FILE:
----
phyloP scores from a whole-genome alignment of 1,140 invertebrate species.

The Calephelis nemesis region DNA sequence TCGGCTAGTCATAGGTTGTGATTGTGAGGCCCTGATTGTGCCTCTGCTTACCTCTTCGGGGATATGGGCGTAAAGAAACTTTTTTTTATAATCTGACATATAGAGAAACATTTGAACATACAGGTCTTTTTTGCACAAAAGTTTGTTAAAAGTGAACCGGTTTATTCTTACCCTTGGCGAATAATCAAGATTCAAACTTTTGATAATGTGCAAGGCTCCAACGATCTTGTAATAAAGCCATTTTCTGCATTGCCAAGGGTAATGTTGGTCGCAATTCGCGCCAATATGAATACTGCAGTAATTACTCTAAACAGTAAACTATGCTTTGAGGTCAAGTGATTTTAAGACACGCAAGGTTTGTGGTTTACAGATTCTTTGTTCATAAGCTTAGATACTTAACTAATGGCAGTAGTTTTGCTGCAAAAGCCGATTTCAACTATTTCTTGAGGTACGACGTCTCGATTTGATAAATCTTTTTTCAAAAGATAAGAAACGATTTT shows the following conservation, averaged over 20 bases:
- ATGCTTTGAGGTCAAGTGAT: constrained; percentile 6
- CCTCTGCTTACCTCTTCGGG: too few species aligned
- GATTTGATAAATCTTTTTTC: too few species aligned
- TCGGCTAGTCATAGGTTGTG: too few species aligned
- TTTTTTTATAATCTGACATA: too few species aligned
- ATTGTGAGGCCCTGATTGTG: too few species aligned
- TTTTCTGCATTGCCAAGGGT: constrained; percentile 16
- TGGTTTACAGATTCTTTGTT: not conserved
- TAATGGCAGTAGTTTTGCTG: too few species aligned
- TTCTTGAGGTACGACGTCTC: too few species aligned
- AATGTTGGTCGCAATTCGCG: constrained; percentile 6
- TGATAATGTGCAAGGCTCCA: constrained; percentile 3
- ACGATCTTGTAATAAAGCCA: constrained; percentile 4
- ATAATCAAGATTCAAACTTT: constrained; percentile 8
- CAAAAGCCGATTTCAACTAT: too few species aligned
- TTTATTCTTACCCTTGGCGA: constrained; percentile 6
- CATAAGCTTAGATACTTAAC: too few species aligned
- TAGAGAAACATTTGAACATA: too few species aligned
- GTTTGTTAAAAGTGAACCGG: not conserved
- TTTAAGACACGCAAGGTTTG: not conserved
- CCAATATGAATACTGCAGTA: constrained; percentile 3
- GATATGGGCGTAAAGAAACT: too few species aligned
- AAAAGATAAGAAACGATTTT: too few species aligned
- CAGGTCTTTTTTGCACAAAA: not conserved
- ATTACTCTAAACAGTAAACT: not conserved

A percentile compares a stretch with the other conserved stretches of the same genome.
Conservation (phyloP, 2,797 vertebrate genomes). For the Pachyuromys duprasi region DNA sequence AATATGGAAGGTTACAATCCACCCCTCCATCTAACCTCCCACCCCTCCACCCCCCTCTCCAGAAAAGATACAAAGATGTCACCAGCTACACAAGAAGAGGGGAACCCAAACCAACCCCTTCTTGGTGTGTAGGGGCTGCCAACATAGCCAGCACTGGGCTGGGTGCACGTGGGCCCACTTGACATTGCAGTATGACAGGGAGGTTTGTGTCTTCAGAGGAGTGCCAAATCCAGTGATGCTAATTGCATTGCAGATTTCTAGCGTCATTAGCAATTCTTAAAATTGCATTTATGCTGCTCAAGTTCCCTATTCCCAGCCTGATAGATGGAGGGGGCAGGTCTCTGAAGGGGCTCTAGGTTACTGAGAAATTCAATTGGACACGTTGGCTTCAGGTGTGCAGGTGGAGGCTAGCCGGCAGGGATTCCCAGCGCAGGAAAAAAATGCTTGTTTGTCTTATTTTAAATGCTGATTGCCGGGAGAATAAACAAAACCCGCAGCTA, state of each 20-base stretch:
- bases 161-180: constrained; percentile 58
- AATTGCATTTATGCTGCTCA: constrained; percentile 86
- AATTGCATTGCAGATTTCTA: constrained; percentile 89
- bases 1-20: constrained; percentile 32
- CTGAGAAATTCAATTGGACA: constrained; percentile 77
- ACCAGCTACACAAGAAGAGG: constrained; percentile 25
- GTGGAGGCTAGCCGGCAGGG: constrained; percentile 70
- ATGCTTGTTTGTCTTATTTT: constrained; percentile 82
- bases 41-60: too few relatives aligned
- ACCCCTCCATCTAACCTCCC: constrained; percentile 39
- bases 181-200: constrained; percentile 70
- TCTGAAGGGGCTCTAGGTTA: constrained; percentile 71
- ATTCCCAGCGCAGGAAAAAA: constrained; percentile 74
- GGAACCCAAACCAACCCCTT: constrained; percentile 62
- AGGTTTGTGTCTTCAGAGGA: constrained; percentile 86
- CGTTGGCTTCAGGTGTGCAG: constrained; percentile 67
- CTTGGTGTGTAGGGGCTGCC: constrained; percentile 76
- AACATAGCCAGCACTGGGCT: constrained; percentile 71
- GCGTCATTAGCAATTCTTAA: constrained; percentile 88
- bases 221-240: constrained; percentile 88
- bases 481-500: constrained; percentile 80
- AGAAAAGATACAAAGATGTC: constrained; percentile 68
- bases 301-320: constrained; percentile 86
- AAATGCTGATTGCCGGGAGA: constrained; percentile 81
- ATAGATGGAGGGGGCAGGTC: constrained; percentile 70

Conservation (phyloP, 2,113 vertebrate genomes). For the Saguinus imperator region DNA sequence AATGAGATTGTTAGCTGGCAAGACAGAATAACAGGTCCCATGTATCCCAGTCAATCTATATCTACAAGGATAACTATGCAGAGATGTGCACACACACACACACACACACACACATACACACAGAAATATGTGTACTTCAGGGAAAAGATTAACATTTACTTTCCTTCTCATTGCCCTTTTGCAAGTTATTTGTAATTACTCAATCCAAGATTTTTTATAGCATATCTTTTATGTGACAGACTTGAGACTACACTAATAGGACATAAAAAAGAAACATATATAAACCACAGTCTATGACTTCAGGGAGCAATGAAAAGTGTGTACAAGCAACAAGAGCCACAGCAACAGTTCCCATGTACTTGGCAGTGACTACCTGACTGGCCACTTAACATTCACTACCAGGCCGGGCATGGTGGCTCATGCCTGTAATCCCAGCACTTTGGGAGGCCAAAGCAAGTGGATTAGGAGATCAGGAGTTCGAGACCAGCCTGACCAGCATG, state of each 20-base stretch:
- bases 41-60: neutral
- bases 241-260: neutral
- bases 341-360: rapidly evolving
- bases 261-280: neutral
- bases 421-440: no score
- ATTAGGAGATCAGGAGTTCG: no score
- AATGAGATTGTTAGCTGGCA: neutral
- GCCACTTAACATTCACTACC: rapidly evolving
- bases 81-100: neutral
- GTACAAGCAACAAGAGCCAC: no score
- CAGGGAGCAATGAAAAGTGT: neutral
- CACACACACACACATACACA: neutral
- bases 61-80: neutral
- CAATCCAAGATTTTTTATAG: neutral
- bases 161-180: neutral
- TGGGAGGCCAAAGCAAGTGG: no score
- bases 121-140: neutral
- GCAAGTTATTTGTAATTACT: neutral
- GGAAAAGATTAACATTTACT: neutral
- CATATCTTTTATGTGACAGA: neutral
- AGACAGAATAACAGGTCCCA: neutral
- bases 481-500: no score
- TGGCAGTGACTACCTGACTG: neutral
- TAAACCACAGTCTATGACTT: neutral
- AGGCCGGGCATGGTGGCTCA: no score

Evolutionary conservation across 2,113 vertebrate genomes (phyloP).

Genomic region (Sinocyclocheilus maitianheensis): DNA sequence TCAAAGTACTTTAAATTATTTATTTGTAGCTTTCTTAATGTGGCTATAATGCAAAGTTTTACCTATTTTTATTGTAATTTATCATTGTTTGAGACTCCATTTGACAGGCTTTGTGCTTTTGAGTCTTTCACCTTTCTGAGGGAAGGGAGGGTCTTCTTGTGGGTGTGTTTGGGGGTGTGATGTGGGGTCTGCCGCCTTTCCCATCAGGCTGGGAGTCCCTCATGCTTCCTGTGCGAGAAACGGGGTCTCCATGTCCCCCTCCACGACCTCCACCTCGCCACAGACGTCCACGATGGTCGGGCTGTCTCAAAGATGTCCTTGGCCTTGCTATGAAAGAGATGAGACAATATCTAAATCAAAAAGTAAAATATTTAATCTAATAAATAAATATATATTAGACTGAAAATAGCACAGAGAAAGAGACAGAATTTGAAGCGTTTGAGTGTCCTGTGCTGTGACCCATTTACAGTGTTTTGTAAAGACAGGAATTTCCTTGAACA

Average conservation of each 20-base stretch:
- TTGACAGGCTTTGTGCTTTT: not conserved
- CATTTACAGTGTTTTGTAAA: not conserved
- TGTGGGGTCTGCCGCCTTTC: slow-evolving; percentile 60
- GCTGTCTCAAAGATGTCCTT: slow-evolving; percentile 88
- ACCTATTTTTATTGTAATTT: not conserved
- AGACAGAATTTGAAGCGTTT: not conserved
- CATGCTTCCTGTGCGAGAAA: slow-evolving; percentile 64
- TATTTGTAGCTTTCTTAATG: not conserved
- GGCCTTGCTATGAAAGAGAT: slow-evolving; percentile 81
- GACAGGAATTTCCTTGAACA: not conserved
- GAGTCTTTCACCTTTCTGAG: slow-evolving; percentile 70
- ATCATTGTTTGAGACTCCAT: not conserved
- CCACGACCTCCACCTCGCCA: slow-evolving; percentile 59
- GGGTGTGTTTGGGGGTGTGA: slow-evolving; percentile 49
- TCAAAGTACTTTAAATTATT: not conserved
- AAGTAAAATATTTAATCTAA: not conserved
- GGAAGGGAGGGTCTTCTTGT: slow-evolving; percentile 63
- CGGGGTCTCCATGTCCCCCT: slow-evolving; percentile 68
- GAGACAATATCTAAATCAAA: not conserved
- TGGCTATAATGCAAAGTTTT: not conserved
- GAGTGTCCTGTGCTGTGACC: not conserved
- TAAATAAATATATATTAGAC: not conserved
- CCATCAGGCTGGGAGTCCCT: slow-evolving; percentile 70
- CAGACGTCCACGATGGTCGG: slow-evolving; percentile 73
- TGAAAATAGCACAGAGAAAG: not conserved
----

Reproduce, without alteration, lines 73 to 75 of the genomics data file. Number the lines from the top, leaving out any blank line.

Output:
- GCAAGTTATTTGTAATTACT: neutral
- GGAAAAGATTAACATTTACT: neutral
- CATATCTTTTATGTGACAGA: neutral